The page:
Back in early October, we took an impromptu (and long) day trip to the Cohutta Wilderness Area in Northwest Georgia. It’s an area we had longed to go and backpack, but somehow finding the time for an overnight was tough this summer. Instead, we loaded Moose into the car and left our cabin in Tiger, Georgia early in the morning for the three hour drive through the mountains to go on a hike.
The Cohutta Wilderness Area is an amazing, lush, untouched area filled with forest, waterfalls, rivers, and a relative sense of isolation – or as isolated as you can get in the South. It covers almost 37,000 acres in Northwest Georgia boarding Tennessee.
While looking for a trail, we decided 9 miles was a perfect day trip amount – short enough to take our time, long enough to hopefully tire out Moose. (Spoiler: Anything less than 13 miles in a day does nothing to tire her out.)
We chose to hike to the Jacks River Falls via the Beech Bottoms trail. It starts out in Tennessee technically, and it was a long drive down a gravel road to get to the trail head. This site was incredibly helpful in finding the trailheads and setting up naviation to get there.
The great thing about this trail was it had several water crossings – perfect for Moose who loves to lay down in water while she drinks.
The forest was incredibly lush and green, and smelled just so fresh. Being in the woods is one of my most relaxing places, and I love any chance I get to just wander on the trails.
When we finally reached the river bed opening up to the waterfalls, we ran into a few other people. There were college kids out sunbathing, and fellow hikers resting. We found a nice sunny spot on the rocks where we sunbathed, ate a light lunch, and napped. It was a perfect, sunny day – well worth the long drive time.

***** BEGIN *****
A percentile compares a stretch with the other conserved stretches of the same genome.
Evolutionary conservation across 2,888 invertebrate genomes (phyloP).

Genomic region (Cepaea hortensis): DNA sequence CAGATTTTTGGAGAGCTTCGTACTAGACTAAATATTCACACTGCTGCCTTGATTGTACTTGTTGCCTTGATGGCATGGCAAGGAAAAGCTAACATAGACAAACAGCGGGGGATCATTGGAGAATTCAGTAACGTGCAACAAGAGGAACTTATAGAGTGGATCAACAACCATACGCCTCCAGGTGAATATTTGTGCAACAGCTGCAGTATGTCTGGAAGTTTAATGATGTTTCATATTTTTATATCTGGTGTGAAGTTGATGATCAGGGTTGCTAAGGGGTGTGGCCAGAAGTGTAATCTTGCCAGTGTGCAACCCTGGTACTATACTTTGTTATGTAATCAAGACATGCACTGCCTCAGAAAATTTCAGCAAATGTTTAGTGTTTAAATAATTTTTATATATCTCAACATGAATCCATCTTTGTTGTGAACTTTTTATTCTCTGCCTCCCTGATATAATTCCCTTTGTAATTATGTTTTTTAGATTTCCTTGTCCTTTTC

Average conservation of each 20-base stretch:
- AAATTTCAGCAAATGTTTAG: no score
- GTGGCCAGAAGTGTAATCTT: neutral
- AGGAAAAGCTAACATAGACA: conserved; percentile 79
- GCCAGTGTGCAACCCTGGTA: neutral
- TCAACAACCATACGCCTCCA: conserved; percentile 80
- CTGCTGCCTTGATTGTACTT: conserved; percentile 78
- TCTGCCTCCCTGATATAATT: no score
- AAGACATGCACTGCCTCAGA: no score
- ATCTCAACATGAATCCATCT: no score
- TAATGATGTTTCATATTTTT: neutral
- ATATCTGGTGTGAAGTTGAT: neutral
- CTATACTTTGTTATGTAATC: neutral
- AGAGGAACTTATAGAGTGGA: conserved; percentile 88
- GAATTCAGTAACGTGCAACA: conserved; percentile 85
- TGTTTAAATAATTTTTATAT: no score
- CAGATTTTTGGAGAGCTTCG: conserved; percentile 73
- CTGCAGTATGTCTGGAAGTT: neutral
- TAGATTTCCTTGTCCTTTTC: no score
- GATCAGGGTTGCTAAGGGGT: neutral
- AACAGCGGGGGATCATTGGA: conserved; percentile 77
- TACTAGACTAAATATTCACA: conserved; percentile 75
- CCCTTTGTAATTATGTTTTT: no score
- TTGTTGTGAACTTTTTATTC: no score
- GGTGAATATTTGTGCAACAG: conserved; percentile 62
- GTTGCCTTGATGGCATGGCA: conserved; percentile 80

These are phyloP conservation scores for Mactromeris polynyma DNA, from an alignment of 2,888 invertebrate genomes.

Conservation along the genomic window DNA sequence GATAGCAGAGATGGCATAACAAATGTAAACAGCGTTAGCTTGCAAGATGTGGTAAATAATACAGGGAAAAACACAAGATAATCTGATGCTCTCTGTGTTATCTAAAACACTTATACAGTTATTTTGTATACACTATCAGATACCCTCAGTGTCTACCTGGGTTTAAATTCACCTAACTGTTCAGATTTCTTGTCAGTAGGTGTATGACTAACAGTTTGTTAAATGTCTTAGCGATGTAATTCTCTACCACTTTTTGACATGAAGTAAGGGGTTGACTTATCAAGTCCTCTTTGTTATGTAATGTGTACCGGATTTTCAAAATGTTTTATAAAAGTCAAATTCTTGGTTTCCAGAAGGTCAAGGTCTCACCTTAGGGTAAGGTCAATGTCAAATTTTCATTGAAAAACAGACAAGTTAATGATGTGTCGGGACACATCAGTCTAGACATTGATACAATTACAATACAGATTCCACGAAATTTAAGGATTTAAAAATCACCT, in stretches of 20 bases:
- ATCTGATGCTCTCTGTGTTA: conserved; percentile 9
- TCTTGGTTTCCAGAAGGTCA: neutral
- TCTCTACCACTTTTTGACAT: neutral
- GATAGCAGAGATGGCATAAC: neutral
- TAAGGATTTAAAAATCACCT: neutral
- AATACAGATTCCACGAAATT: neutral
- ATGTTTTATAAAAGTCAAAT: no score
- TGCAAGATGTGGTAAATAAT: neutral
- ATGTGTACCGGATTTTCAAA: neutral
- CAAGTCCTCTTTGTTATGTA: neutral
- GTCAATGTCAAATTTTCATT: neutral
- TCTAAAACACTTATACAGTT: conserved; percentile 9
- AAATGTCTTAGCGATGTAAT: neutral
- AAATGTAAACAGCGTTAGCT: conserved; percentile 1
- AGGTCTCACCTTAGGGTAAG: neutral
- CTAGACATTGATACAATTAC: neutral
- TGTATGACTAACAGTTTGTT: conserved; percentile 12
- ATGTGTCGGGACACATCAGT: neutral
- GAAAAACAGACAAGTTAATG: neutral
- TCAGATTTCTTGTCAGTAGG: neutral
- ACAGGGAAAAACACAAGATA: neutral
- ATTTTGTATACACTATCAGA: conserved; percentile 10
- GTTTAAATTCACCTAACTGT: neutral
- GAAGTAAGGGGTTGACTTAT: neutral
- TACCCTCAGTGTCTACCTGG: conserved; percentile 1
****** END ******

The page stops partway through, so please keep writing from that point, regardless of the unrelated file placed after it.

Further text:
Note: We had planned on doing a fall backpacking trip in this area once the weather cooled down. Due to drought conditions, the Cohutta Wilderness Area has been closed to all traffic through January 1, 2017. Over 17,000 acres are currently burning and it is expected to engulf the entire wilderness. As far as I am aware, the current management objective is to allow the fire to burn, fulfilling a natural ecological goal. Firefighters will intervene only to save private property.
Currently wildfires are sweeping across the Blue Ridge and Smoky Mountains, over 25 days of no rain have contributed to these fires being started by lightening strikes and improperly extinguished campfires. Please, look up the area you’d like to explore before planning any trips in the Southeast this fall, and for the love of nature PLEASE properly extinguish any fires you may start.